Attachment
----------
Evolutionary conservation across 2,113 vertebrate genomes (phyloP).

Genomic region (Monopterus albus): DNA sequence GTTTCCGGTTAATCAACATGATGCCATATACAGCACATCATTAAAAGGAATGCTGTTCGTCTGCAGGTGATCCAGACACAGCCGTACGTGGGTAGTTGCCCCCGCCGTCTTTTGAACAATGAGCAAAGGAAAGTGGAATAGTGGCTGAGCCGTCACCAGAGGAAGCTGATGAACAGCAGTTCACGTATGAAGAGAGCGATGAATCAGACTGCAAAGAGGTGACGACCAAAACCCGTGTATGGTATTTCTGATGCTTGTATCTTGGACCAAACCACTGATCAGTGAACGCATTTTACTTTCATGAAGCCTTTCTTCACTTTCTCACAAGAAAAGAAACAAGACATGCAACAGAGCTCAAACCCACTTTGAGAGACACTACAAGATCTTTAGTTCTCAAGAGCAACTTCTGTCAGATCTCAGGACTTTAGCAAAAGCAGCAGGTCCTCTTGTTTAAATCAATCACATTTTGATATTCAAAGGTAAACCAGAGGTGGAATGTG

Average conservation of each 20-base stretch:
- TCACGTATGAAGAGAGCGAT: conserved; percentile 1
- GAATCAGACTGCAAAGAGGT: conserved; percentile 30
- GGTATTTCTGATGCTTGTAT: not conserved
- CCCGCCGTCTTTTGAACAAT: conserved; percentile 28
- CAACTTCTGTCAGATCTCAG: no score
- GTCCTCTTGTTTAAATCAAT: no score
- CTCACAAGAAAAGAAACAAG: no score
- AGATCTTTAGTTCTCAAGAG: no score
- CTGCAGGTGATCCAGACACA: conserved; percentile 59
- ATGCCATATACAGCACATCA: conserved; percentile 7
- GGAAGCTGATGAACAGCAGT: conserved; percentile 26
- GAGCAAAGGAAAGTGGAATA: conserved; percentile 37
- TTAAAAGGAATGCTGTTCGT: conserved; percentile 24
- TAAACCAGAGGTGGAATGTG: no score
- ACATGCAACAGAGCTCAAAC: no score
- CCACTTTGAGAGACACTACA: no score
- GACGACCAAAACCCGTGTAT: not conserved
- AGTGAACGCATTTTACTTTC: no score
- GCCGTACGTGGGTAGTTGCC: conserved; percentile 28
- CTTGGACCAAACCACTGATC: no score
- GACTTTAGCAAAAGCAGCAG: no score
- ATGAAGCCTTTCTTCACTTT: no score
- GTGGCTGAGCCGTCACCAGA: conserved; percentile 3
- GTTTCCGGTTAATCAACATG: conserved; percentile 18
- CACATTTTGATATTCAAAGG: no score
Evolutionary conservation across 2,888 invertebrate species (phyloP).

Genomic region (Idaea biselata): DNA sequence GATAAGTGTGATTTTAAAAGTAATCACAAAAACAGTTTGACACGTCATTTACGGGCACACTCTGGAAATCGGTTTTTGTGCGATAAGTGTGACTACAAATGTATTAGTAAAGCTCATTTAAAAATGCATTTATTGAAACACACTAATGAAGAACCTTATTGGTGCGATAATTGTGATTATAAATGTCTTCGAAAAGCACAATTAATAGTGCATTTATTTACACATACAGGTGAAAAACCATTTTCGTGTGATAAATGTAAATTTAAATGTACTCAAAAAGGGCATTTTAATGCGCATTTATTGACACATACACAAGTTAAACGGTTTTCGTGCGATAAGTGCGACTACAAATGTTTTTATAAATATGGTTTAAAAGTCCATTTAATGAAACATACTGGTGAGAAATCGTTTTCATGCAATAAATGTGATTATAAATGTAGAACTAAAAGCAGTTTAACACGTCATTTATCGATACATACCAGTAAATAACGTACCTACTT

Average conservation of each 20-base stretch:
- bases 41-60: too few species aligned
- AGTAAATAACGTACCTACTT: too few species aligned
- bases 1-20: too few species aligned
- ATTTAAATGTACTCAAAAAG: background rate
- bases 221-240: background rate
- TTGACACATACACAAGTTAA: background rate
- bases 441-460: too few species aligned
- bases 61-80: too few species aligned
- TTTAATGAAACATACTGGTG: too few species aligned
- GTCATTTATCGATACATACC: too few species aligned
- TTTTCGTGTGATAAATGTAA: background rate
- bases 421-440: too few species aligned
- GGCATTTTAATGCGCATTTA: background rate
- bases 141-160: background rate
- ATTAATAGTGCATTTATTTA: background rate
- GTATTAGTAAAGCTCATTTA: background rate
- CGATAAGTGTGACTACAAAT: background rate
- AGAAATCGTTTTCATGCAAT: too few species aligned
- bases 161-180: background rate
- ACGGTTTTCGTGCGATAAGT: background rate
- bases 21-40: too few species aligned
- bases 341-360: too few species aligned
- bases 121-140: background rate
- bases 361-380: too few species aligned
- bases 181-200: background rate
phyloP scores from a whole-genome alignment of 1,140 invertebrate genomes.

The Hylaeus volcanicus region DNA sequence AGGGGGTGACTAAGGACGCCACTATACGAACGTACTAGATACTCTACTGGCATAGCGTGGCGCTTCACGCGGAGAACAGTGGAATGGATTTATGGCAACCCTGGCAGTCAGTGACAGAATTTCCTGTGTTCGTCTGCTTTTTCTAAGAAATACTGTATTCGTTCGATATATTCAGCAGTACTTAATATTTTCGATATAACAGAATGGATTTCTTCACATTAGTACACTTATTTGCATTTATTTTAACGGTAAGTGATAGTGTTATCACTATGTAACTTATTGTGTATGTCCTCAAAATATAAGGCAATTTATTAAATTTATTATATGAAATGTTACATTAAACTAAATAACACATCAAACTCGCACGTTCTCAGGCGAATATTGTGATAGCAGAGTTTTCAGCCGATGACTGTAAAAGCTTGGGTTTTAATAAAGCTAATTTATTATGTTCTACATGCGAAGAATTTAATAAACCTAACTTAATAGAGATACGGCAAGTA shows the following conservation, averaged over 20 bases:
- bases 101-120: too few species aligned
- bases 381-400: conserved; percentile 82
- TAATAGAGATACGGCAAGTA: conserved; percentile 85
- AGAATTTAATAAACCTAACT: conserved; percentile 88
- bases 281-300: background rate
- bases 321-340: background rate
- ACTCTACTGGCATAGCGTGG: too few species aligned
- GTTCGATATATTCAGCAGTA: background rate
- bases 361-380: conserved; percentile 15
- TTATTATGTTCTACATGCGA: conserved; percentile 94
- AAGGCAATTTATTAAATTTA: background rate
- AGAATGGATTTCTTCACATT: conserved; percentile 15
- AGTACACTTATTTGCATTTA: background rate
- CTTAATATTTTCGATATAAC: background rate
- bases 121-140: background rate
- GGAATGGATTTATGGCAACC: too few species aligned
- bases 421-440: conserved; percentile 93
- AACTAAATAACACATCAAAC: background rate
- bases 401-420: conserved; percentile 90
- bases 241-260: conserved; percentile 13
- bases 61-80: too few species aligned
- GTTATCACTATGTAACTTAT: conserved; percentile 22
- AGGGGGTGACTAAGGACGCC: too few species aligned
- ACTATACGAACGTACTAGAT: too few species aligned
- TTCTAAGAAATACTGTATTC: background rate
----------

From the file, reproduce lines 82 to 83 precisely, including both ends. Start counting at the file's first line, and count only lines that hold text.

- ACTATACGAACGTACTAGAT: too few species aligned
- TTCTAAGAAATACTGTATTC: background rate